I am encouraged by the clinical trial coordinator's casual comment that three of the subjects who recently completed their Week 12 rapid desensitization did "very well."  Susan and I talked about that in the car, as we drove to her school.  Always seeing the best of everything, Susan observed, "Mom -- it doesn't sound like any of those three were in the control group."  She didn't have to say any more.  I knew what she was thinking.  If there are 7 subjects who received the Xolair and 2 who did not, every subject who does well increases the likelihood that she received the placebo.  

While I never wanted Susan to receive the placebo, given how things went during her first rapid desensitization to peanut, I now FERVENTLY HOPE that she was receiving the placebo during her build-up phase.

I wish I could say I feel as optimistic now as I did during our Week 10 visit in May of this year. 

I did not know then what I know now.
-- I did not know that even today (nearly 2 months later) I would be able to tell you precisely how many days it has been since Susan had a delayed reaction with vomiting (58).
-- I did not know that we would reach a point where neither Susan nor I were comfortable with her being alone...a form of regression that changed (stretched, grew, and challenged) our relationship on the brink of Susan's adolescence.
-- I did not know that I would lie awake many nights wondering about the wisdom of continuing the clinical trial.
-- I could not even remotely imagine the doubts, questions and uncertainty our participation in the clinical trial would evoke in me...

Today's visit was uneventful (thankfully -- imagine if she had a reaction to the Xolair injections at this point...possible, certainly...and yet -- given what she has gone through, it is a remote possibility that I chose not to entertain).

There is a new clinical trial coordinator in training.  Susan helped show her the ropes during her breathing tests.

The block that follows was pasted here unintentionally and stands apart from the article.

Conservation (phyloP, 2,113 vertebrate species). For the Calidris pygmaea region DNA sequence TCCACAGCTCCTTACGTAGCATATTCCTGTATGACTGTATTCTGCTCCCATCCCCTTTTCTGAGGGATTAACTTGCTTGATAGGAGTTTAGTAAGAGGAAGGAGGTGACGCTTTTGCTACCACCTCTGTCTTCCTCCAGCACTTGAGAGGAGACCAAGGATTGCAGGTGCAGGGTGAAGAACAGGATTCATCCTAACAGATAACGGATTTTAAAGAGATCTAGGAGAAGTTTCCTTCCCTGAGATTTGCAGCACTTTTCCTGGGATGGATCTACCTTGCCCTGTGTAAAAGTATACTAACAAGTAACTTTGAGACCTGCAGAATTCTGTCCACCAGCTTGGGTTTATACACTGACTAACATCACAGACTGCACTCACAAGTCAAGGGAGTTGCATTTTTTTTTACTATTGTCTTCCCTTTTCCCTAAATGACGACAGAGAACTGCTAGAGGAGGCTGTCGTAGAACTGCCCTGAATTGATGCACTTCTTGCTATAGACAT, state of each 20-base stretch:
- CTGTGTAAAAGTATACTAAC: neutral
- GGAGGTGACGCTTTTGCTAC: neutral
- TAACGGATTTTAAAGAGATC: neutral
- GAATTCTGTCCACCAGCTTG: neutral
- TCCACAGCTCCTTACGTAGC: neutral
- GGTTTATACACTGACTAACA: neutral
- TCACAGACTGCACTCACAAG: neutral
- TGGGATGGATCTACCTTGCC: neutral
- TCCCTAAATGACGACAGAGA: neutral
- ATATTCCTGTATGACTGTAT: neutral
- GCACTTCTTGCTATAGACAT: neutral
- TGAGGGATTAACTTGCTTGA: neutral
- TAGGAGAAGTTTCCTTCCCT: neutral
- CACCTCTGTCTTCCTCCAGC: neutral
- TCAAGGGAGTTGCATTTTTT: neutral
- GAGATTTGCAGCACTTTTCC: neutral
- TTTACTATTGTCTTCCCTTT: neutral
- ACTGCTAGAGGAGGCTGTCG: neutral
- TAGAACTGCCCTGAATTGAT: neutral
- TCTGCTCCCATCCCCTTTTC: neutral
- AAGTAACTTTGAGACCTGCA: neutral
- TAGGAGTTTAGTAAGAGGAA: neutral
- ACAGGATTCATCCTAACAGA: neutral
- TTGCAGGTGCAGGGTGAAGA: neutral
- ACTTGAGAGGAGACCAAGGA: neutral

Look at that huge breath Susan took!

It has become my job to distract Susan during the Xolair injections, which are uncomfortable and painful even with the cold, numbing spray.  She delights in having me sing during the injections. 

I don't sing.
I never have. 
(Kinda like I don't do vomit...)
I am not the least bit musical...the most I ever do is sing Happy Birthday...and I'm pretty sure that even that is off-tune. 
I'm sure that's exactly why Susan likes me to sing while she is getting her injections.  What could be a better distraction than your mother singing Bringing Home My Baby Bumblebee (or is it Bringing Home A Baby Bumblebee?) off-tune and never quite certain about the words...

And today, for the first time in weeks, Susan released me from my standing singing obligation -- a relief to me AND to the nurses, I am quite certain!  Instead, I told a funny story about my father and a boat he bought.  She just barely remembers her Grandpa Lew, and I relish the opportunities to share my memories of him with my children.

Susan, waiting for the funny part of my story.

I do not believe I ever truly distract her during the injections, but I tell myself anything helps...and I hope that is true.

Her bravery, unwavering certainty and staunch commitment continues to astound me.